The Chief Minister came under scathing attack from the Twitter celebs when a professor of Jadavpur University was arrested by police for circulating cartoons on the CM. People, who had not the slightest idea about the state, became experts on the affairs of West Bengal overnight. From sarcastic tweets to personal insults – the woman who freed Bengal from the communists had to bear lashes for a crime unfounded.

A reputed media house (followed by all other English news channels) reported that Bengal CM personally ordered the arrest of JU professor who “created” that cartoon. The truth in this statement is as prudent as the existence of Santa Claus. Not only was the professor NOT the one to create the cartoon, the CM was not even in Kolkata when the incident happened. Government of West Bengal did not appear in the list of complainants against the professor, neither were any complainants remotely related to the ruling party.


Courtesy India Today

To even imagine that a lady, who has had to undergo vitriolic attacks in her career spanning four decades, will take offence to something as trivial as a cartoon. Someone who in the past has been compared to sex workers, dragged by her hair out of state Secretariat (despite being a Central Minister), beaten to near death for defying a Bandh, would be so immature. To even suggest that a lady who has books on humor and cartoons to her credit, who in recent past had offered all help to ailing cartoonist Narayan Debnath, would be averse to cartoons. Had she not possessed the patience, her struggle would always have remained a myth.

The national media tactfully “forgot” to mention in its reports that the CM, upon finding out the case of the professor, ordered Kolkata Police not to oppose his bail. If some women (out of their respect for CM, as they said in their complaint) find a certain picture derogatory, how is the CM to be blamed for it? This is akin to blaming the woman for inviting rape.

“Beware, the Big Brother is watching”. Another piece of fiction sprung from some fertile mind, that the government was monitoring social media for all contents that spoke badly of the present government of West Bengal, started surfacing during the weekend. Despite assurances from party general secretary on TV, there were hardly any takers for the contrary.

The CID, as part of its job, asked for some IP details based on a complaint from a resident of Salt Lake. The complainant, in an interview to TOI, said he made complaints against certain forums on Facebook, out of his reverence for Didi. The national media chose to pin blames on “fascist” government “which has lost the plot” “to paranoia”.

The most tragic of it all, the statements from a revered scientist who was detained for being in a protest march at Nonadanga where illegal encroachers were being evicted to make way for developmental projects of KMDA. Dr Partha Sarathi Roy saw “dark days of democracy” in Bengal under this regime which sought to displace “innocent slum dwellers from their property”.

maa mati manush

Courtesy Indian Express

Dr Roy is an honorable scientist. Probably due to the deluge of work that he has to perform for furthering the cause of science in India, that he missed reading two reports on Nonadanga, one in TOI, and the other in Telegraph (yes, the BIGGEST critic of the CM currently). Had he seen them, he would have known that the Government of WB has rehabilitated all the 200 families that were placed in makeshift arrangements at Nonadanga when they were evicted from Gobindopur Railway COlony in 2006.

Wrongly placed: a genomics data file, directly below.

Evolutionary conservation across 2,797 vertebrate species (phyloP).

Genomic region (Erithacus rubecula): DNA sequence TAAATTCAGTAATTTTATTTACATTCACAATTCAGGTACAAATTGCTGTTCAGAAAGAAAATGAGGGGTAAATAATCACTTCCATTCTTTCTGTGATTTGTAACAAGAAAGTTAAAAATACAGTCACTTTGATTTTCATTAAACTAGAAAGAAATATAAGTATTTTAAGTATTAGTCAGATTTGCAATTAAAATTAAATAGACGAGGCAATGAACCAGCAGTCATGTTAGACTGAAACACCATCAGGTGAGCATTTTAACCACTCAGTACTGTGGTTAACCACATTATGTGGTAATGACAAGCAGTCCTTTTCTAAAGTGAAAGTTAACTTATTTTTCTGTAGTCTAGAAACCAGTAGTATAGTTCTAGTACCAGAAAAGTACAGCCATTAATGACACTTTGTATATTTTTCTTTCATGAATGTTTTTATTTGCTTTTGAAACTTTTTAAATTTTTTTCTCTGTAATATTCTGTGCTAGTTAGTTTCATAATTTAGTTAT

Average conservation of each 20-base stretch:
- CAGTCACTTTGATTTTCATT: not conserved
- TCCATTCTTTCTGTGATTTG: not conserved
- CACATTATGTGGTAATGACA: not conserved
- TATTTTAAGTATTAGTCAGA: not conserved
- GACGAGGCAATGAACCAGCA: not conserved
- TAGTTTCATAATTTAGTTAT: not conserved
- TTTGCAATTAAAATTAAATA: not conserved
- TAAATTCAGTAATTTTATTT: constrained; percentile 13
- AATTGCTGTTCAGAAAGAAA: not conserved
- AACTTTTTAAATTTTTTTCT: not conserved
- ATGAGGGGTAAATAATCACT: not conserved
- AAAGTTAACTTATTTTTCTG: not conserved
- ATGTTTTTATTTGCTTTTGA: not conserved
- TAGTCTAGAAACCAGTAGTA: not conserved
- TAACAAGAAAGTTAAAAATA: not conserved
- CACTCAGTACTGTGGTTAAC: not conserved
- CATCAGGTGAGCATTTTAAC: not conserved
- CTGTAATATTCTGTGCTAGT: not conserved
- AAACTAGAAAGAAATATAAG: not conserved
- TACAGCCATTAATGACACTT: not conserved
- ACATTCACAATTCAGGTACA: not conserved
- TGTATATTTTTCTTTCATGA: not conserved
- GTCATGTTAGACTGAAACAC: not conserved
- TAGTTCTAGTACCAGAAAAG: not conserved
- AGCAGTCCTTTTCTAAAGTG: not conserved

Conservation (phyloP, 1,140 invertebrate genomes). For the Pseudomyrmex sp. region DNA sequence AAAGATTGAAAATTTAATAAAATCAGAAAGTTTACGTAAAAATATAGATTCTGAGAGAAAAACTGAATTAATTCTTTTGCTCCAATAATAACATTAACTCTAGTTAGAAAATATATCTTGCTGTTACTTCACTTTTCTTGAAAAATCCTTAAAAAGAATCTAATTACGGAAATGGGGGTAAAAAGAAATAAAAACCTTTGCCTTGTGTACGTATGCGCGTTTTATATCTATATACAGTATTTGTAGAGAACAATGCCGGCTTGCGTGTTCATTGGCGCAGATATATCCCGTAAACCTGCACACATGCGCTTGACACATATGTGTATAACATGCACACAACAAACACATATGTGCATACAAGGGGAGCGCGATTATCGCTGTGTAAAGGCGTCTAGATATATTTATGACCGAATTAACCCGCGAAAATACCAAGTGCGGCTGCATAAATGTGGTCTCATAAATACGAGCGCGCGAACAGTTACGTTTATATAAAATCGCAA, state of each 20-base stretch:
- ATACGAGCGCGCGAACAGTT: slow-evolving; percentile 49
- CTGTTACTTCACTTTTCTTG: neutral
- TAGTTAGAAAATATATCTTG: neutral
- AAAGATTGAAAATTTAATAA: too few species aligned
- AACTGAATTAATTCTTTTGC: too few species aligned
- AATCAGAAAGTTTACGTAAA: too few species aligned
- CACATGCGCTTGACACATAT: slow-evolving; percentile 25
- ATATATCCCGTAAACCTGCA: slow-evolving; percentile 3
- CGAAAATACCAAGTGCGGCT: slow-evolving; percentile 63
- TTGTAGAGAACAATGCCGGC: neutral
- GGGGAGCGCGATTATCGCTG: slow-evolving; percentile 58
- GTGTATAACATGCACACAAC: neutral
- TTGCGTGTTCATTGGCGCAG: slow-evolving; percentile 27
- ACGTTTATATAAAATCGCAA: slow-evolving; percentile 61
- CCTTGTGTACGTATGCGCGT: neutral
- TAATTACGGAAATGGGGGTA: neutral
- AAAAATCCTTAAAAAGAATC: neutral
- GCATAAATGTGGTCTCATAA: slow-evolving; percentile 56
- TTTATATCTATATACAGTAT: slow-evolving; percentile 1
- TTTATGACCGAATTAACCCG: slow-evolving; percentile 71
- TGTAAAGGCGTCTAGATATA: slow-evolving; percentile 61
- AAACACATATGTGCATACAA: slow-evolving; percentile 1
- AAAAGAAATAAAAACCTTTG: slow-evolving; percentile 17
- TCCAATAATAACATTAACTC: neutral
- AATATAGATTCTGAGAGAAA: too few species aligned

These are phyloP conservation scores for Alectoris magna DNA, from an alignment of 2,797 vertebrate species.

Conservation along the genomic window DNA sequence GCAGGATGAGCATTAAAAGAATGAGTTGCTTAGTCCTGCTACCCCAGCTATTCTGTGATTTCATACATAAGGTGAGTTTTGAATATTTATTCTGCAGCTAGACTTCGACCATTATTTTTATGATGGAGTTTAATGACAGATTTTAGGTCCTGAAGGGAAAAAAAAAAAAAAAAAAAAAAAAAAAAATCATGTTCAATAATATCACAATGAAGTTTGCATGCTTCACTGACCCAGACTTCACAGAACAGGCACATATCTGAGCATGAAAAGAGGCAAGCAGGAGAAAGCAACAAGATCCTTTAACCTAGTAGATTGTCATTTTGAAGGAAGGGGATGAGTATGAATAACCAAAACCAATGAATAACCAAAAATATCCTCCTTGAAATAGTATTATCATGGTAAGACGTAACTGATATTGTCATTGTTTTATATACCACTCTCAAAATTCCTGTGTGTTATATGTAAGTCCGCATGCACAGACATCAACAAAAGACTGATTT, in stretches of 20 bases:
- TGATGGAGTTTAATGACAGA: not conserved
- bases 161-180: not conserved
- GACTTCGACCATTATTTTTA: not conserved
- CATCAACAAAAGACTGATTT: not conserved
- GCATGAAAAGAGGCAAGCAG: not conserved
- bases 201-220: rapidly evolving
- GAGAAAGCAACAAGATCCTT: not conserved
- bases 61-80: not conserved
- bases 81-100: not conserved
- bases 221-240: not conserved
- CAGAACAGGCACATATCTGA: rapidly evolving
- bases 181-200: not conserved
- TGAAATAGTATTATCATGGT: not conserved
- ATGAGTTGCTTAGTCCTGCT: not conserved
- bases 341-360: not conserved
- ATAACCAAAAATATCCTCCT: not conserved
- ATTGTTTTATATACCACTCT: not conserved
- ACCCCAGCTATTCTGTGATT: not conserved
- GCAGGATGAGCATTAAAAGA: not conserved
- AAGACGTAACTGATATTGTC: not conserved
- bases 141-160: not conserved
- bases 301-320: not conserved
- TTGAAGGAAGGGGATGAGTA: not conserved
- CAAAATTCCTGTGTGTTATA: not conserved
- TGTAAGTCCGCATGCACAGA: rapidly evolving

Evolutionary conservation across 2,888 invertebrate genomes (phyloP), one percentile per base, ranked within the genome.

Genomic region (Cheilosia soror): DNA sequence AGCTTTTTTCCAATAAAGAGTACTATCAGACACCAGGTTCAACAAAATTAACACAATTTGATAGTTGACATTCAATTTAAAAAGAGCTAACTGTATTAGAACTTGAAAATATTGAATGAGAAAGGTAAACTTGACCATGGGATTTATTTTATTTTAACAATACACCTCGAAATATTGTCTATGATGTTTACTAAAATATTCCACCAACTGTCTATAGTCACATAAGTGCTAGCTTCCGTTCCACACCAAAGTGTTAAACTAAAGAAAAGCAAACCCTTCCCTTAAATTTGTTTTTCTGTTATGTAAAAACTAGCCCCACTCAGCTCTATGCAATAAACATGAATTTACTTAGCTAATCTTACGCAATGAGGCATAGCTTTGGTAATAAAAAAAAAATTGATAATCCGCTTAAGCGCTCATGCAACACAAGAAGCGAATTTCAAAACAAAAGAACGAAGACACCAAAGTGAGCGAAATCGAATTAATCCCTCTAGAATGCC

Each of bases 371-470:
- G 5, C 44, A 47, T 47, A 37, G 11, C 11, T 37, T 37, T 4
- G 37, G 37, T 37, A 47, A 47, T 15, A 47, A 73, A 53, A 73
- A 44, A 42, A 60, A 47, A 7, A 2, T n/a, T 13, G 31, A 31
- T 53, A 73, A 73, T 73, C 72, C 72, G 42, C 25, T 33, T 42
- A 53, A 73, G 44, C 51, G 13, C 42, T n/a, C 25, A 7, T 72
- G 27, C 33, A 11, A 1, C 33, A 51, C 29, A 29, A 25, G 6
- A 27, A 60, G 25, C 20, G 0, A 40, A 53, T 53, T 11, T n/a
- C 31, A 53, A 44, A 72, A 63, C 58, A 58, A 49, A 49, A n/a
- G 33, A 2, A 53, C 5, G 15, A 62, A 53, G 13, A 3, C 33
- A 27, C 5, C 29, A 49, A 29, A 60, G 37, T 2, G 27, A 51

Dr Roy would also have come to know from these reports that brokers, who happened to be CPM workers, had leased out property to emigrants from various villages in 24 Parganas, Hooghly and even Bankura, who had emigrated with the hope of having a share of the pie of government rehabilitation. Can Dr Roy hold the CM responsible for this? Is the government responsible for the future of these slum dwellers who had encroached upon government property?

Dr Partha Sarathi Roy is an honourable man. When he speaks of dictorship it pains me. He is genuinely unaware of the latest report from Ministry of Home Affairs which cautions GoWB against rising Maoist influence in Kolkata (with ISI help) and their involvement in Nonadanga. The report names Matangini Mahila Samiti as a frontal organisation (Debalina, a member of the same, was arrested with Dr Roy from Nonadanga during protests). When Dr Roy says he has no links to Maoists, i believe him. Of course, he is being framed by a dictator to silence the voice of freedom.

What is a dictator? A leader detached from the masses, intoxicated by power, who cares least for civil liberties or welfare, right? Does our CM fit the bill? Yes of course! She is the first person to rush to North Bengal when earthquake strikes (probably the first CM in 4 decades to visit NB 5 times in 34 years), the first person to rush to monitor flood relief in South Bengal, a CM who goes on district tours every month to monitor the pace of work at grassroot levels, a leader who gives lift to stranded citizens on the night when Kolkata was under siege of a storm – all signs of a dictator?


Courtesy ABP

I knew dictators lived lavishly at the expense of tax payers. I did not know the definition of dictator includes them who do not draw any salary for a public post, travel by their own car and refuse to travel in a cavalcade, causing discomfort to public. It irks me when someone calls this woman heartless, for we have seen her cry for Tapshi Malik. It pains me to hear someone call her Hitler, for we have always heard her say “Ami tomader e lok”. It anguishes me to read figments of imagination propagated as news, just to embarrass a government run by a woman who lives on her own terms.

(Chapter 2 : Why The Indian Media Loves to Show Bengal in bad light while eclipsing good stories emanating out of the State).

To Be Continued…..